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dc.contributor.authorMontoya, Nina R
dc.contributor.authorPorsch, Eric A
dc.contributor.authorMuñoz, Vanessa L
dc.contributor.authorMuszyński, Artur
dc.contributor.authorVlach, Jiri
dc.contributor.authorHahn, David K
dc.contributor.authorAzadi, Parastoo
dc.contributor.authorSherman, Matthew
dc.contributor.authorYang, Hyojik
dc.contributor.authorChandler, Courtney E
dc.contributor.authorErnst, Robert K
dc.contributor.authorSt Geme, Joseph W
dc.date.accessioned2022-09-09T14:16:01Z
dc.date.available2022-09-09T14:16:01Z
dc.date.issued2022-09-07
dc.identifier.urihttp://hdl.handle.net/10713/19708
dc.description.abstractKingella kingae is a leading cause of bone and joint infections and other invasive diseases in young children. A key K. kingae virulence determinant is a secreted exopolysaccharide that mediates resistance to serum complement and neutrophils and is required for full pathogenicity. The K. kingae exopolysaccharide is a galactofuranose homopolymer called galactan and is encoded by the pamABC genes in the pamABCDE locus. In this study, we sought to define the mechanism by which galactan is tethered on the bacterial surface, a prerequisite for mediating evasion of host immune mechanisms. We found that the pamD and pamE genes encode glycosyltransferases and are required for synthesis of an atypical lipopolysaccharide (LPS) O-antigen. The LPS O-antigen in turn is required for anchoring of galactan, a novel mechanism for association of an exopolysaccharide with the bacterial surface. IMPORTANCE Kingella kingae is an emerging pediatric pathogen and produces invasive disease by colonizing the oropharynx, invading the bloodstream, and disseminating to distant sites. This organism produces a uniquely multifunctional exopolysaccharide called galactan that is critical for virulence and promotes intravascular survival by mediating resistance to serum and neutrophils. In this study, we established that at least some galactan is anchored to the bacterial surface via a novel structural interaction with an atypical lipopolysaccharide O-antigen. Additionally, we demonstrated that the atypical O-antigen is synthesized by the products of the pamD and pamE genes, located downstream of the gene cluster responsible for galactan biosynthesis. This work addresses how the K. kingae exopolysaccharide can mediate innate immune resistance and advances understanding of bacterial exopolysaccharides and lipopolysaccharides.en_US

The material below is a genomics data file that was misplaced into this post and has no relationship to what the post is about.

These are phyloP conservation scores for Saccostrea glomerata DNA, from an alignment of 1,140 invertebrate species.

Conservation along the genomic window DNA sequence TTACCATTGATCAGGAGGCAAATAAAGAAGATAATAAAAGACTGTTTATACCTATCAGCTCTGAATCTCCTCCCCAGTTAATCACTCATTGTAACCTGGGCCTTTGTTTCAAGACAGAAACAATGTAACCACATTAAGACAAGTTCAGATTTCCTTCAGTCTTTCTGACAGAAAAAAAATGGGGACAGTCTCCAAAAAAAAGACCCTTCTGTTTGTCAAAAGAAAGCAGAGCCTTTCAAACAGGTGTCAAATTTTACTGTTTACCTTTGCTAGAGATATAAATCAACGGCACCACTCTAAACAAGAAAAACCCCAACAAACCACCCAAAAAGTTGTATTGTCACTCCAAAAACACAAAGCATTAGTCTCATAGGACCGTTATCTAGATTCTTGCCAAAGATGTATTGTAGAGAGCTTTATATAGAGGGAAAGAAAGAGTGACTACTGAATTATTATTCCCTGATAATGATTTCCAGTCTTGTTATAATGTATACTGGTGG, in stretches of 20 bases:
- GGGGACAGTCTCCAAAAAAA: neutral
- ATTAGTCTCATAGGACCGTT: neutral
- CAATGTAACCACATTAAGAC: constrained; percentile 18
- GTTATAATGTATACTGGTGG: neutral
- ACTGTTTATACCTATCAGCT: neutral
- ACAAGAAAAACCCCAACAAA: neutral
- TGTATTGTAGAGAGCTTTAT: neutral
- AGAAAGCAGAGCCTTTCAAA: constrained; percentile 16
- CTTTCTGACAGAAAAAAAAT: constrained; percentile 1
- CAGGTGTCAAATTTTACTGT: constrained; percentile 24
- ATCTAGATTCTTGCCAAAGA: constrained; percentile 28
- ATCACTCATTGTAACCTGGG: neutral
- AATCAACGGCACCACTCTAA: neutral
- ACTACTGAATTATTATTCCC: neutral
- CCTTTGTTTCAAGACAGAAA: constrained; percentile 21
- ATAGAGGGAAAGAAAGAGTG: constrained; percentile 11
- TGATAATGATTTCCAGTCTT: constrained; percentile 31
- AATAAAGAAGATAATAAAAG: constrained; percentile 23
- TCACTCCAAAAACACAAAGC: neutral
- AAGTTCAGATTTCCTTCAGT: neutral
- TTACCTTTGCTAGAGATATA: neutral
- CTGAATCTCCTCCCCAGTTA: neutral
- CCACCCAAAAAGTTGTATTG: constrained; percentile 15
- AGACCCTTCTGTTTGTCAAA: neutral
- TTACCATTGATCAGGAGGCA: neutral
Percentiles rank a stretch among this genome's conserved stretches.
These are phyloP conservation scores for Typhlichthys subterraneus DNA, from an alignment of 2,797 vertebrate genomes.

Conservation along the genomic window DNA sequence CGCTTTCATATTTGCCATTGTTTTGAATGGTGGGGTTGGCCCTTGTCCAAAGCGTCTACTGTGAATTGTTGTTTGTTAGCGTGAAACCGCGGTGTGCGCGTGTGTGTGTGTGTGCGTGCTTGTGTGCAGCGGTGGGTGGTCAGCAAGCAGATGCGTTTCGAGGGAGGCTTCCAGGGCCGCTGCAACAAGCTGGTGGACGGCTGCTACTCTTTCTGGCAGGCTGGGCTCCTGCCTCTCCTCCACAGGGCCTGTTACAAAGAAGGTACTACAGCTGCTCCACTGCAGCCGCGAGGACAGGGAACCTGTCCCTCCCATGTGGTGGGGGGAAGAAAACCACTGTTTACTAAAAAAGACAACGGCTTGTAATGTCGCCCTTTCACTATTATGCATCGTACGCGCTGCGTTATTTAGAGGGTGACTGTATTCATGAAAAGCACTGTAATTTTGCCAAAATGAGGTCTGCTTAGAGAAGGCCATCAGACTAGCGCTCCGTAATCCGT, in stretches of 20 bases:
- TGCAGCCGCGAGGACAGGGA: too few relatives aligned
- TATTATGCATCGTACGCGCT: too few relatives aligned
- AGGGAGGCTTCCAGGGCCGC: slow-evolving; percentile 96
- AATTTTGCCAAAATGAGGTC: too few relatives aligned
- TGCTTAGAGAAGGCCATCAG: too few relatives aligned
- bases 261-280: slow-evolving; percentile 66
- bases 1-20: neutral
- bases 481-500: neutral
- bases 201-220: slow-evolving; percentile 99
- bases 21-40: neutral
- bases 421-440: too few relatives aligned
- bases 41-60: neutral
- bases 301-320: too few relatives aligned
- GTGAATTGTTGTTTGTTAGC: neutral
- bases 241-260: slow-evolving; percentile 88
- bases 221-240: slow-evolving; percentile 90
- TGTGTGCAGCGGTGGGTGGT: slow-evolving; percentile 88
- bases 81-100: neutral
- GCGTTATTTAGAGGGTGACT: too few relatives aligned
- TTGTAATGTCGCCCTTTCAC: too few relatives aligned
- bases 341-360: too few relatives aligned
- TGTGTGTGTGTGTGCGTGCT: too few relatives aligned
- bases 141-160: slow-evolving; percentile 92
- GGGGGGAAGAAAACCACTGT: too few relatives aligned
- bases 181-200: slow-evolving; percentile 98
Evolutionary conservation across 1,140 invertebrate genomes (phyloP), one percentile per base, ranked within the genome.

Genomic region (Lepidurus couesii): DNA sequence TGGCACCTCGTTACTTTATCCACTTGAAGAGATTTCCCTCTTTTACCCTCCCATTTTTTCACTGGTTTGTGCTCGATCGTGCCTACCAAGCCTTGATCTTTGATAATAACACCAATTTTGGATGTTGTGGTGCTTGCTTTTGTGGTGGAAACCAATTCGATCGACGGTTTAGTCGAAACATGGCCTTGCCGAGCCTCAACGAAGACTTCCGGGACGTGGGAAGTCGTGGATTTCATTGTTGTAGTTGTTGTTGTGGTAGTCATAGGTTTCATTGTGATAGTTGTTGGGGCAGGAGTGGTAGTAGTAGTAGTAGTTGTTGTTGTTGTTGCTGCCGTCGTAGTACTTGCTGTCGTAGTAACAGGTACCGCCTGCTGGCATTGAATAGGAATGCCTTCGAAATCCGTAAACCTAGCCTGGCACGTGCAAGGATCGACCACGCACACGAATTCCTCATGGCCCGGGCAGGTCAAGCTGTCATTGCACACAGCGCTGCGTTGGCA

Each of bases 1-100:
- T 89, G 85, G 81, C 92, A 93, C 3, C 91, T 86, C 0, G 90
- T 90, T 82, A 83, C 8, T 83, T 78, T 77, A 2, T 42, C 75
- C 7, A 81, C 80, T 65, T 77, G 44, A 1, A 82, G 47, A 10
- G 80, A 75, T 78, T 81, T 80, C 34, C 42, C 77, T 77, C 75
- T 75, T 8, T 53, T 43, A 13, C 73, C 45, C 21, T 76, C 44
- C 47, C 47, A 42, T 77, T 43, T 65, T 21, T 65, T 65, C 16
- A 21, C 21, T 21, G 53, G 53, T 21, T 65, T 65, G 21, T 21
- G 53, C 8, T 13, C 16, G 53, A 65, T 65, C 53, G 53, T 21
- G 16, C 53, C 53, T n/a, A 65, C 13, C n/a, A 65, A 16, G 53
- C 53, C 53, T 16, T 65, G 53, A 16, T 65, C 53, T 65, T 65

dc.description.urihttps://doi.org/10.1128/mbio.02295-22en_US
dc.language.isoenen_US
dc.publisherAmerican Society for Microbiologyen_US
dc.relation.ispartofBacteriologyen_US
dc.subjectGram-negative bacteriaen_US
dc.subjectexopolysaccharideen_US
dc.subjectlipopolysaccharideen_US
dc.subjectpathogenesisen_US
dc.titleSurface Anchoring of the Kingella kingae Galactan Is Dependent on the Lipopolysaccharide O-Antigen.en_US
dc.typeArticleen_US
dc.identifier.doi10.1128/mbio.02295-22
dc.identifier.pmid36069736
dc.source.journaltitlemBio
dc.source.beginpagee0229522
dc.source.endpage
dc.source.countryUnited States


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